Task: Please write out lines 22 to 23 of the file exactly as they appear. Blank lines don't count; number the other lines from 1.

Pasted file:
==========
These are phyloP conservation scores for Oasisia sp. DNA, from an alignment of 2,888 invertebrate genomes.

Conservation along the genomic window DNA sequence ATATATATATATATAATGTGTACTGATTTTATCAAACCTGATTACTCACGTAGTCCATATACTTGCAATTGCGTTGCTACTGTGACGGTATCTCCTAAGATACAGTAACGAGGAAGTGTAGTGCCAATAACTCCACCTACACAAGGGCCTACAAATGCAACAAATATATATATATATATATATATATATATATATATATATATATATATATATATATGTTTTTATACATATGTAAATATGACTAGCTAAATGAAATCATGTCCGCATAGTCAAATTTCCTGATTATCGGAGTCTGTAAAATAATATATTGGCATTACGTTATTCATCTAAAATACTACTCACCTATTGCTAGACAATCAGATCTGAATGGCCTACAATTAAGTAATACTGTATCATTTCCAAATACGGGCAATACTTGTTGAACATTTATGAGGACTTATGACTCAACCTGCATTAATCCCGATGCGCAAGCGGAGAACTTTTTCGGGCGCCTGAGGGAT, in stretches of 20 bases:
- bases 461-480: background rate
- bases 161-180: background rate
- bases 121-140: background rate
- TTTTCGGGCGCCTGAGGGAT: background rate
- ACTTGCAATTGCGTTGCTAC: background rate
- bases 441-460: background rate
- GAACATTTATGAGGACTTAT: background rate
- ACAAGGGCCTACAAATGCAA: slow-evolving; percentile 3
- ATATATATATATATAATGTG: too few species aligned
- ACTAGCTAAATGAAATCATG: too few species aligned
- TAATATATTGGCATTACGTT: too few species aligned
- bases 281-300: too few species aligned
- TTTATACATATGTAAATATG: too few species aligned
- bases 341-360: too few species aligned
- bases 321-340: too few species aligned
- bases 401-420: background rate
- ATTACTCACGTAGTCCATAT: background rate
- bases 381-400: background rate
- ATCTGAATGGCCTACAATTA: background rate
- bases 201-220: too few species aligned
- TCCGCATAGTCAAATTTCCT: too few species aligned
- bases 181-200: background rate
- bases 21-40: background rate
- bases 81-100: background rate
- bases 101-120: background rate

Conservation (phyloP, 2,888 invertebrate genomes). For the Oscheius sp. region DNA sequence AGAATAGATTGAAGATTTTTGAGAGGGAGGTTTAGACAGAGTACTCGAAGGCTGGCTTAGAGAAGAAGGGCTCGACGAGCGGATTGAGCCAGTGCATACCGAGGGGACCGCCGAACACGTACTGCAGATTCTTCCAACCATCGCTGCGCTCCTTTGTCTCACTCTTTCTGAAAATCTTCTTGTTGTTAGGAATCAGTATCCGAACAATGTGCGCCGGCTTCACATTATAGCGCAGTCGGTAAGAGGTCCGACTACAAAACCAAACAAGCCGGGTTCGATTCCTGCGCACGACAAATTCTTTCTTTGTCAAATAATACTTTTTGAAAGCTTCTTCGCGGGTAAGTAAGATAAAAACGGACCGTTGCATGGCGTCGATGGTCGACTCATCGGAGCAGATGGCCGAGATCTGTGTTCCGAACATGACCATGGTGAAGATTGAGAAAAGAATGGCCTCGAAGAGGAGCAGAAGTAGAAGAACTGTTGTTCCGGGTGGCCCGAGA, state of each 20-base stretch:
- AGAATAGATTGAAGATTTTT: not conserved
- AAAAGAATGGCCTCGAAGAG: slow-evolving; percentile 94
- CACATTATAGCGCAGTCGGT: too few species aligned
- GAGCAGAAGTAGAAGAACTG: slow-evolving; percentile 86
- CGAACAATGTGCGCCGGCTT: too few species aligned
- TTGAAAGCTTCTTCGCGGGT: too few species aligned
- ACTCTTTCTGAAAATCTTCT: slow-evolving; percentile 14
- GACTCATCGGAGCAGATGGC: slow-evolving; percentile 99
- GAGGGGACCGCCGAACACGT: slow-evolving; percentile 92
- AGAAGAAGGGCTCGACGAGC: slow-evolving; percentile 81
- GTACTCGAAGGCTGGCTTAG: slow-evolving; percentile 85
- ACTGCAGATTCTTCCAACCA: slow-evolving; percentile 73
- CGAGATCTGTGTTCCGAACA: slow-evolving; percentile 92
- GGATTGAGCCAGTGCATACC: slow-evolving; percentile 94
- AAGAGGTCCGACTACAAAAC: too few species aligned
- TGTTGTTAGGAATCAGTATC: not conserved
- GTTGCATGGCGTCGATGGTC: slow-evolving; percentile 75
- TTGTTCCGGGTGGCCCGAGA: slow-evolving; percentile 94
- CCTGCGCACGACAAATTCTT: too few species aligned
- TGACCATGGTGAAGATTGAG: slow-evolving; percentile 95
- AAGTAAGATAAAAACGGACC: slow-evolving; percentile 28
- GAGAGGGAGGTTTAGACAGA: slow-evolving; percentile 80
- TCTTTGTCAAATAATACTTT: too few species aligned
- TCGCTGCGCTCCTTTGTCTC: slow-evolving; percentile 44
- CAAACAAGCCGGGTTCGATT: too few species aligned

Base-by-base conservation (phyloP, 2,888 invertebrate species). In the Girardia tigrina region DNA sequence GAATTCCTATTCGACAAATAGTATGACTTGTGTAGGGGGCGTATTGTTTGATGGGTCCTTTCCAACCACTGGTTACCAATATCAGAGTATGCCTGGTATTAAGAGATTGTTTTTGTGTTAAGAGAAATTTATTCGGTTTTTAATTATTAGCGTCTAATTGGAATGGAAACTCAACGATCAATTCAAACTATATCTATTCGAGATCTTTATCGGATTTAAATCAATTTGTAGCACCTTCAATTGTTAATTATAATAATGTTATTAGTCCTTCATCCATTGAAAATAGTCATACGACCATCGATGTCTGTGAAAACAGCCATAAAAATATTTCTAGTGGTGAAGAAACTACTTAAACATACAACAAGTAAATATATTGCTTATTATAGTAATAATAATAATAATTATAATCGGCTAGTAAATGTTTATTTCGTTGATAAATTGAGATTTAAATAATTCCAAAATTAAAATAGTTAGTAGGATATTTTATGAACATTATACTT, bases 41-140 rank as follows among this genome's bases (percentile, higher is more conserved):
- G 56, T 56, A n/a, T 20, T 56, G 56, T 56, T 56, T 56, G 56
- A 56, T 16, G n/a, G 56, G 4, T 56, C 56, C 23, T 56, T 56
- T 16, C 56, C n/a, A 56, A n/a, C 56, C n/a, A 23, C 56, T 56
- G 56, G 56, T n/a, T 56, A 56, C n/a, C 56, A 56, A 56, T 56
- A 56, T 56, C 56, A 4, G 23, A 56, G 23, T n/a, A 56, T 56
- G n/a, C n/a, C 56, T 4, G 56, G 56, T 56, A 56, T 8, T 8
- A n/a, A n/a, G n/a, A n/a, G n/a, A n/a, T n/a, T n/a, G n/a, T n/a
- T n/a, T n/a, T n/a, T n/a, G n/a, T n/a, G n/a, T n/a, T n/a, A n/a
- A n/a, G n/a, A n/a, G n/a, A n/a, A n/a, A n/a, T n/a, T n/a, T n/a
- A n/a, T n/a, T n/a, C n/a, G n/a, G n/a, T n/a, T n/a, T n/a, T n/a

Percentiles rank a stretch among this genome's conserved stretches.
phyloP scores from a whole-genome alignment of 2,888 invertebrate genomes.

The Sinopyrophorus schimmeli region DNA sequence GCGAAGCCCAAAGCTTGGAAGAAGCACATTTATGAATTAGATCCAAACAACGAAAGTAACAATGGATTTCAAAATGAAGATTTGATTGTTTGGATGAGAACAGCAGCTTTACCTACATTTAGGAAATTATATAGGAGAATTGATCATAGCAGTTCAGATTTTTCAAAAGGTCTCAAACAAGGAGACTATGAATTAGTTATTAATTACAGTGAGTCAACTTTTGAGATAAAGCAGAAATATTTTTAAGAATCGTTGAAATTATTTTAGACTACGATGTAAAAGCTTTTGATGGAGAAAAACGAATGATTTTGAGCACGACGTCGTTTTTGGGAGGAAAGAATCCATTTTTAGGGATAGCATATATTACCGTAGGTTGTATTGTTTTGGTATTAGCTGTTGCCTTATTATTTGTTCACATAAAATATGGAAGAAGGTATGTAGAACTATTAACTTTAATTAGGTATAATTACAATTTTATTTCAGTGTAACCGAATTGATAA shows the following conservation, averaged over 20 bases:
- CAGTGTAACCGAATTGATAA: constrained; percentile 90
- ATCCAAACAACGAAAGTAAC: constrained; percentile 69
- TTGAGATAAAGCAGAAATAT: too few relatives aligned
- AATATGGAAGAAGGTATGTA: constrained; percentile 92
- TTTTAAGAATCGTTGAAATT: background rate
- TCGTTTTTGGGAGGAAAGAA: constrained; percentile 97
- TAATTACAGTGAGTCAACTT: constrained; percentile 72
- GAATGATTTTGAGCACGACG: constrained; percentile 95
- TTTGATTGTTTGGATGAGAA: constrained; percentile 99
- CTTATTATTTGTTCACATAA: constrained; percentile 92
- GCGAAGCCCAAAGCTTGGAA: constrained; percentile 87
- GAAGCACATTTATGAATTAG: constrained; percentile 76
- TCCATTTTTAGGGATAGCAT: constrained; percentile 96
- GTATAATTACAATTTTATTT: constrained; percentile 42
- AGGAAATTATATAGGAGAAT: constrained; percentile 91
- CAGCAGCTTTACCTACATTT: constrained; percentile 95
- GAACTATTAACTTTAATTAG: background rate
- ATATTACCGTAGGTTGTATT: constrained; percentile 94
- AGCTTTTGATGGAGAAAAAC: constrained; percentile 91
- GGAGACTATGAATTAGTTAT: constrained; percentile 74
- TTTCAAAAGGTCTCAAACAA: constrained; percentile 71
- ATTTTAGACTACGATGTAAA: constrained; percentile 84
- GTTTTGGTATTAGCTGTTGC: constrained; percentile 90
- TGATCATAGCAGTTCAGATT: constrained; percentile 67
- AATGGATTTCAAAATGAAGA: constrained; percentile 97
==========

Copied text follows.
- bases 201-220: too few species aligned
- TCCGCATAGTCAAATTTCCT: too few species aligned